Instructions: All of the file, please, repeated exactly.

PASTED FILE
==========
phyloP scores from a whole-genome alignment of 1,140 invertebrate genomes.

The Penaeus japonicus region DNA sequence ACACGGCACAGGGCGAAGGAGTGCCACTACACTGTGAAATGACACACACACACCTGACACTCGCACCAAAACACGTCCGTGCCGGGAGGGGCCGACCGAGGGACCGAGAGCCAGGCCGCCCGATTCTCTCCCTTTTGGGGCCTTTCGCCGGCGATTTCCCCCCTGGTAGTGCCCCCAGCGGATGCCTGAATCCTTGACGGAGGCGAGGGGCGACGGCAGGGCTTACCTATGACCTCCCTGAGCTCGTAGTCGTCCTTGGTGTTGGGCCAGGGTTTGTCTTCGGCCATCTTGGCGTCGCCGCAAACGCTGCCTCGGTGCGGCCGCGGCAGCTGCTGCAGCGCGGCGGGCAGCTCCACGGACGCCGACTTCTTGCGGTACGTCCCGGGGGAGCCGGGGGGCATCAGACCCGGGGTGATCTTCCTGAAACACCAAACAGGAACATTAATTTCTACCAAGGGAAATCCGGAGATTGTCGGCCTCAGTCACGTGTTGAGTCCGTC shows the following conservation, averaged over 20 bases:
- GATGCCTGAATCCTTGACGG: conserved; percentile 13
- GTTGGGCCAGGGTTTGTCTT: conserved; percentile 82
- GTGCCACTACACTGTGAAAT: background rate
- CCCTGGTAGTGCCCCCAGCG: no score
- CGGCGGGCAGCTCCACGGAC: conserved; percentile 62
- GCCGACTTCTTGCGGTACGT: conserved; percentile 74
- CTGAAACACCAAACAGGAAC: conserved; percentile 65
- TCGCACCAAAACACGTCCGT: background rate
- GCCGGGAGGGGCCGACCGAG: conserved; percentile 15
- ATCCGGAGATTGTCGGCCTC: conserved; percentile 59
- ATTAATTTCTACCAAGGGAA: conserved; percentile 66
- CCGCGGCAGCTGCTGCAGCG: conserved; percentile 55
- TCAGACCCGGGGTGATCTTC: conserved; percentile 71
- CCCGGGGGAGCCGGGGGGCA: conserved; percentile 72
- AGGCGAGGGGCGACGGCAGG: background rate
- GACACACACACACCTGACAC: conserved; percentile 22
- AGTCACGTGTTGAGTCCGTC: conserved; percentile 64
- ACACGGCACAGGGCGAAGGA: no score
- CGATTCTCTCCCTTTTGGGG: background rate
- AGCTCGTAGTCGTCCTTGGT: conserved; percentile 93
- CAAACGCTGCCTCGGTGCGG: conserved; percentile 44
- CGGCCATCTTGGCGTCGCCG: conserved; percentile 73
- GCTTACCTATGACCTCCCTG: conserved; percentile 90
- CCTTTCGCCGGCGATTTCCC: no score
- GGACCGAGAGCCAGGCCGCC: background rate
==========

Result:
phyloP scores from a whole-genome alignment of 1,140 invertebrate genomes.

The Penaeus japonicus region DNA sequence ACACGGCACAGGGCGAAGGAGTGCCACTACACTGTGAAATGACACACACACACCTGACACTCGCACCAAAACACGTCCGTGCCGGGAGGGGCCGACCGAGGGACCGAGAGCCAGGCCGCCCGATTCTCTCCCTTTTGGGGCCTTTCGCCGGCGATTTCCCCCCTGGTAGTGCCCCCAGCGGATGCCTGAATCCTTGACGGAGGCGAGGGGCGACGGCAGGGCTTACCTATGACCTCCCTGAGCTCGTAGTCGTCCTTGGTGTTGGGCCAGGGTTTGTCTTCGGCCATCTTGGCGTCGCCGCAAACGCTGCCTCGGTGCGGCCGCGGCAGCTGCTGCAGCGCGGCGGGCAGCTCCACGGACGCCGACTTCTTGCGGTACGTCCCGGGGGAGCCGGGGGGCATCAGACCCGGGGTGATCTTCCTGAAACACCAAACAGGAACATTAATTTCTACCAAGGGAAATCCGGAGATTGTCGGCCTCAGTCACGTGTTGAGTCCGTC shows the following conservation, averaged over 20 bases:
- GATGCCTGAATCCTTGACGG: conserved; percentile 13
- GTTGGGCCAGGGTTTGTCTT: conserved; percentile 82
- GTGCCACTACACTGTGAAAT: background rate
- CCCTGGTAGTGCCCCCAGCG: no score
- CGGCGGGCAGCTCCACGGAC: conserved; percentile 62
- GCCGACTTCTTGCGGTACGT: conserved; percentile 74
- CTGAAACACCAAACAGGAAC: conserved; percentile 65
- TCGCACCAAAACACGTCCGT: background rate
- GCCGGGAGGGGCCGACCGAG: conserved; percentile 15
- ATCCGGAGATTGTCGGCCTC: conserved; percentile 59
- ATTAATTTCTACCAAGGGAA: conserved; percentile 66
- CCGCGGCAGCTGCTGCAGCG: conserved; percentile 55
- TCAGACCCGGGGTGATCTTC: conserved; percentile 71
- CCCGGGGGAGCCGGGGGGCA: conserved; percentile 72
- AGGCGAGGGGCGACGGCAGG: background rate
- GACACACACACACCTGACAC: conserved; percentile 22
- AGTCACGTGTTGAGTCCGTC: conserved; percentile 64
- ACACGGCACAGGGCGAAGGA: no score
- CGATTCTCTCCCTTTTGGGG: background rate
- AGCTCGTAGTCGTCCTTGGT: conserved; percentile 93
- CAAACGCTGCCTCGGTGCGG: conserved; percentile 44
- CGGCCATCTTGGCGTCGCCG: conserved; percentile 73
- GCTTACCTATGACCTCCCTG: conserved; percentile 90
- CCTTTCGCCGGCGATTTCCC: no score
- GGACCGAGAGCCAGGCCGCC: background rate